Ex-Morgan Stanley broker gets 2 years in prison for $3M fraud
An ex-Morgan Stanley assistant vice president who stole $3 million from a widowed client in Arizona in a sham real-estate scheme has been sentenced to 24 months in prison and three years parole, according to federal prosecutors.
Gregory Walsh pleaded guilty in 2016 to conspiracy to commit mail and wire fraud, according to the U.S. Attorney’s Office for Oregon.
The Tuscon, Arizona-based broker and his brother, Geoffrey, a former vice president at the Bank of Oswego in Oregon, conned Sybil Pearce, an elderly, widowed client, out of millions of dollars. Her wealthy husband, an oil executive, died in an accident in 2010, according to court documents.
Pearce was left with no one to help manage her assets except her financial professionals, prosecutors say, including Walsh.
“Throughout the duration of the conspiracy, Walsh repeatedly lied to his client about the status of her loans, his brother’s financial and legal problems and his own lies in initiating both transactions,” according to a statement from the U.S. Attorney’s office.
In 2011, Walsh convinced Pearce to invest $1.1 million in three other real estate projects in Palm Springs, California, according to court documents. Walsh told Pearce that she would be repaid her principal plus 10% interest and half of any additional profits from the sale, according to federal prosecutors.
In fact, the projects were titled to the broker’s brother, Geoffrey, prosecutors say. Later, Geoffrey sold two properties, without the client’s knowledge or permission, to pay off financial obligations, according to prosecutors.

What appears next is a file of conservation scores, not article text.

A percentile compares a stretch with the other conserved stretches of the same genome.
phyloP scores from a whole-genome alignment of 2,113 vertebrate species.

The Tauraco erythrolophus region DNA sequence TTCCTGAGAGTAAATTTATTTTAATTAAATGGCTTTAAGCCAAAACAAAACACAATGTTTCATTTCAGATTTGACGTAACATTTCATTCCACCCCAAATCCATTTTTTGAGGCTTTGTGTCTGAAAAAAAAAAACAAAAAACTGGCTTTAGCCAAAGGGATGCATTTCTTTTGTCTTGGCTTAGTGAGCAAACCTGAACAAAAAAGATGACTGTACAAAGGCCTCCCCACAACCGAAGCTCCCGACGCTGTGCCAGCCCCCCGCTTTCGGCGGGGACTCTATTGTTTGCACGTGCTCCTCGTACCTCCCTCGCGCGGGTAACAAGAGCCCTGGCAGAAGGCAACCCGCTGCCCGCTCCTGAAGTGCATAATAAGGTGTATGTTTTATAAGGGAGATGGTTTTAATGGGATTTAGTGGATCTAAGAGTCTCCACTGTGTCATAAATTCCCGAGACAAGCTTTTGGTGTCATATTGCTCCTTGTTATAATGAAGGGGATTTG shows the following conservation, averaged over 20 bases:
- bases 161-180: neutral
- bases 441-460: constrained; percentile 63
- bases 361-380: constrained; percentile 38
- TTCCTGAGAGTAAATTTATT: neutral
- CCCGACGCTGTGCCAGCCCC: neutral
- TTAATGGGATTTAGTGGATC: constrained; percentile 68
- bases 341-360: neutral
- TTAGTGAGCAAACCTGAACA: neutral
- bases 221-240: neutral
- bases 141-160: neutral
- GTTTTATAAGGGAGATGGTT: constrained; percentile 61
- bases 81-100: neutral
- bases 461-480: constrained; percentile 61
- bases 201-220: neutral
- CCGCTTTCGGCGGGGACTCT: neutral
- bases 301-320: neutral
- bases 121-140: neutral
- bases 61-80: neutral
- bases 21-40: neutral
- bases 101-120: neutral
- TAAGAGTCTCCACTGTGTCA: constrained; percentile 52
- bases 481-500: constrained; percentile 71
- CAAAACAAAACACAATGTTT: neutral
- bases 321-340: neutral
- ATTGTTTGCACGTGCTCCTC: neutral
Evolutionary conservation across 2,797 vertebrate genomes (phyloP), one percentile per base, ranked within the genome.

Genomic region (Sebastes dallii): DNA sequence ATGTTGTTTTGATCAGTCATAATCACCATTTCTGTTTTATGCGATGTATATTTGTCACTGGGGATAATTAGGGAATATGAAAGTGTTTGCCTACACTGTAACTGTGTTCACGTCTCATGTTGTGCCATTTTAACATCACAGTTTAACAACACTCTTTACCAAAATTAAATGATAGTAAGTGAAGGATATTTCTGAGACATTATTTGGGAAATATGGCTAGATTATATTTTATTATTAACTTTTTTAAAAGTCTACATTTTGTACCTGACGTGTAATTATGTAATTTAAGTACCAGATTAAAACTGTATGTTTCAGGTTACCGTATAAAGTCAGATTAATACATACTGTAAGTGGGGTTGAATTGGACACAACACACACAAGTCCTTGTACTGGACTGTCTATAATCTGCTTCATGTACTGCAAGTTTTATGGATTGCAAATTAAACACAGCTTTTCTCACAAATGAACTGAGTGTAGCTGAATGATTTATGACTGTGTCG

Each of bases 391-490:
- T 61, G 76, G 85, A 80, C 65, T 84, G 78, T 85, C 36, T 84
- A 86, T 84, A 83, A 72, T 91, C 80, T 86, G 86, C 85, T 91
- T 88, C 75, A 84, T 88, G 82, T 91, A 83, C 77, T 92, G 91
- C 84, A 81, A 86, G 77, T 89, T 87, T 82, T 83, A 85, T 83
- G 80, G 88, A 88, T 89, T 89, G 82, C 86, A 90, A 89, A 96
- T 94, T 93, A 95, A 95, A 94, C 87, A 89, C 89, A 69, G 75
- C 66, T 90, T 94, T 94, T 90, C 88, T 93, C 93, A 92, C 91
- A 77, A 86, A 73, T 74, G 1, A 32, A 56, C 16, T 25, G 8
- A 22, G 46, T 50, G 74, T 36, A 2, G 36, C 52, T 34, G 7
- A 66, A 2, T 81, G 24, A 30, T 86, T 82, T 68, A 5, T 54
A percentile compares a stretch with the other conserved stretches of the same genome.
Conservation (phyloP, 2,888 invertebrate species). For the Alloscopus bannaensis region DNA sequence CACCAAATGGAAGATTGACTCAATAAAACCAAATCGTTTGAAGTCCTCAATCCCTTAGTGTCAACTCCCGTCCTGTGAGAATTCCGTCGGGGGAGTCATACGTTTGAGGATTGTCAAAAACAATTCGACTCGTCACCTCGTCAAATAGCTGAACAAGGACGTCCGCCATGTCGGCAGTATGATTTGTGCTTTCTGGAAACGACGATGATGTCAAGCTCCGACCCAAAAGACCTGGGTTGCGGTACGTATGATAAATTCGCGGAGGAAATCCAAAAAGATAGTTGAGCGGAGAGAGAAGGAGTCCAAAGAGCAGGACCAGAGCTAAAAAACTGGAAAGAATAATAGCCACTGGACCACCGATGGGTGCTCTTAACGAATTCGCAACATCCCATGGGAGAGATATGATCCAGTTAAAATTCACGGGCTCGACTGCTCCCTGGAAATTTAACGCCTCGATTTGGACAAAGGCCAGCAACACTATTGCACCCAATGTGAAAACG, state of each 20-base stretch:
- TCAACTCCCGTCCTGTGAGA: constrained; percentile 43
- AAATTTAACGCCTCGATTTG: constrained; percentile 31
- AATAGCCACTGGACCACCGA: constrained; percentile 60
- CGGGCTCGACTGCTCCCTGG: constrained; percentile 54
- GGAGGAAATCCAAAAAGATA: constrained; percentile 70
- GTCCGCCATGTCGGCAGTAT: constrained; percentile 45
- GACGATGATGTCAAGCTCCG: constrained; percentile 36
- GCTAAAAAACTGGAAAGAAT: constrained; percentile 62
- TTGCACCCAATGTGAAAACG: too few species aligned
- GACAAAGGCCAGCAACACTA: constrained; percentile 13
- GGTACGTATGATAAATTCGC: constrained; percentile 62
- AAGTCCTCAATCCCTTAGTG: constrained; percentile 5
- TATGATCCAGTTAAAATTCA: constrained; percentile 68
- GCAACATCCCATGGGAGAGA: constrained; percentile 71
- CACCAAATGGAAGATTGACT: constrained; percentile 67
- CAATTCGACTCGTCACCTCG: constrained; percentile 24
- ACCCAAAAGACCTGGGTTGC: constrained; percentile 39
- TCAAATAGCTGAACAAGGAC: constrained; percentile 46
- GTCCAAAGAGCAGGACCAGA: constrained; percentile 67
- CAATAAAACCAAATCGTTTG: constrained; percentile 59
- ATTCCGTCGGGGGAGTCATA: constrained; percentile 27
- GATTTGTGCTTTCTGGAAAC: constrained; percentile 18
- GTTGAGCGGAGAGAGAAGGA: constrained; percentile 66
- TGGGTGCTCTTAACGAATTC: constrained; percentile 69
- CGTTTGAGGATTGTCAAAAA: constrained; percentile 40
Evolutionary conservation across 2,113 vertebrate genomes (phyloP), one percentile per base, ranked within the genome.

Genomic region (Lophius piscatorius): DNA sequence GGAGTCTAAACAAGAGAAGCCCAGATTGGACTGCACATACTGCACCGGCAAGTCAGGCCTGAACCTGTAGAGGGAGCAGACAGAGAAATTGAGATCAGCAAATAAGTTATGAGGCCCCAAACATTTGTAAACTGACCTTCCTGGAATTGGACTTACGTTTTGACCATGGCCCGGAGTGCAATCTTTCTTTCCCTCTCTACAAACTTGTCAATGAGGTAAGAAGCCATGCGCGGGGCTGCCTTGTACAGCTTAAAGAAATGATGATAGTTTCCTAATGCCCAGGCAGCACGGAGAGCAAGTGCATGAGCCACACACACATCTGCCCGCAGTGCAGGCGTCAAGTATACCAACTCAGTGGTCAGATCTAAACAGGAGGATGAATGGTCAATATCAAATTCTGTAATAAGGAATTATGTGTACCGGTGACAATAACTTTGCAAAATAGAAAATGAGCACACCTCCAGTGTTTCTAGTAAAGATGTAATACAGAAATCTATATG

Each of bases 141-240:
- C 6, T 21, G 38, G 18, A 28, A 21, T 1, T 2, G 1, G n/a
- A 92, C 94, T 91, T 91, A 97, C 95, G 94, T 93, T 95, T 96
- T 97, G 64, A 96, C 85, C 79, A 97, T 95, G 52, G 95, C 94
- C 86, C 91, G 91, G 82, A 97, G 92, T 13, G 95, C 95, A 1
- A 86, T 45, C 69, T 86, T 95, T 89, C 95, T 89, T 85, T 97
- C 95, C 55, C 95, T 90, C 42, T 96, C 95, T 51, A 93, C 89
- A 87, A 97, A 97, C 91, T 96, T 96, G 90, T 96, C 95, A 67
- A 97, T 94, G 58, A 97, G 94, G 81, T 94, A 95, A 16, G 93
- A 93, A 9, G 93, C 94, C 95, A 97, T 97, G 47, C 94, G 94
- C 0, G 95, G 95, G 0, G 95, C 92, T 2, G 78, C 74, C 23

In 2013, Walsh’s brother contacted him to inquire if the client would loan another $2 million for a real estate development project in Oregon, according to prosecutors. Walsh did not inform Pearce that his brother was involved in the deal, and transferred the funds from Pearce’s Morgan Stanley account to an account of Geoffrey’s lawyer without her approval, prosecutors say. Over $1.7 million was used to pay a line of credit at the Bank of Oswego for Geoffrey’s own benefit, according to prosecutors.
“I know this is asking a lot of faith in me,” Walsh wrote in an email to Pearce in 2013, according to court documents. “Please trust me on this and you will not be let down.”
As the scheme began to unravel, however, Pearce became concerned about the “shady deal” according to emails she sent Walsh made available in court documents.
“I do not want a call from your private mobile phone,” she wrote. “This is a very serious matter to me and I need clarification."
The Walsh brothers also transferred $2 million from Pearce to a cannabis company in Colorado, without her permission, according to prosecutors, although the money was later returned after the cannabis company met with the FBI.
“Greg deeply regrets the harm that he caused his client and the losses that she suffered,” says Matthew Schindler, Walsh’s attorney. “The consequences for Greg have been extreme, including financial responsibilities, restitution and damage to his family — all for a crime where he didn’t personally gain.”
Last month, Geoffrey Walsh was sentenced to 30 months in federal prison and three years parole for his part in the scheme, according to prosecutors.
Gregory Walsh began working with Morgan Stanley in 2000, according to FINRA BrokerCheck records, and was barred from the industry by the regulator in 2013. Morgan Stanley declined to comment on the sentencing.
A criminal disclosure registered with FINRA shows felony charges on Walsh's record, including forgery and theft, from 1993 that were eventually dismissed after the completion of an adult diversion program, per BrokerCheck.
“I committed a grave error and extreme lapse of judgement which had an extreme affect upon my life,” Walsh said in comments left on the disclosure. “The event drastically changed my views and how I approach life.”
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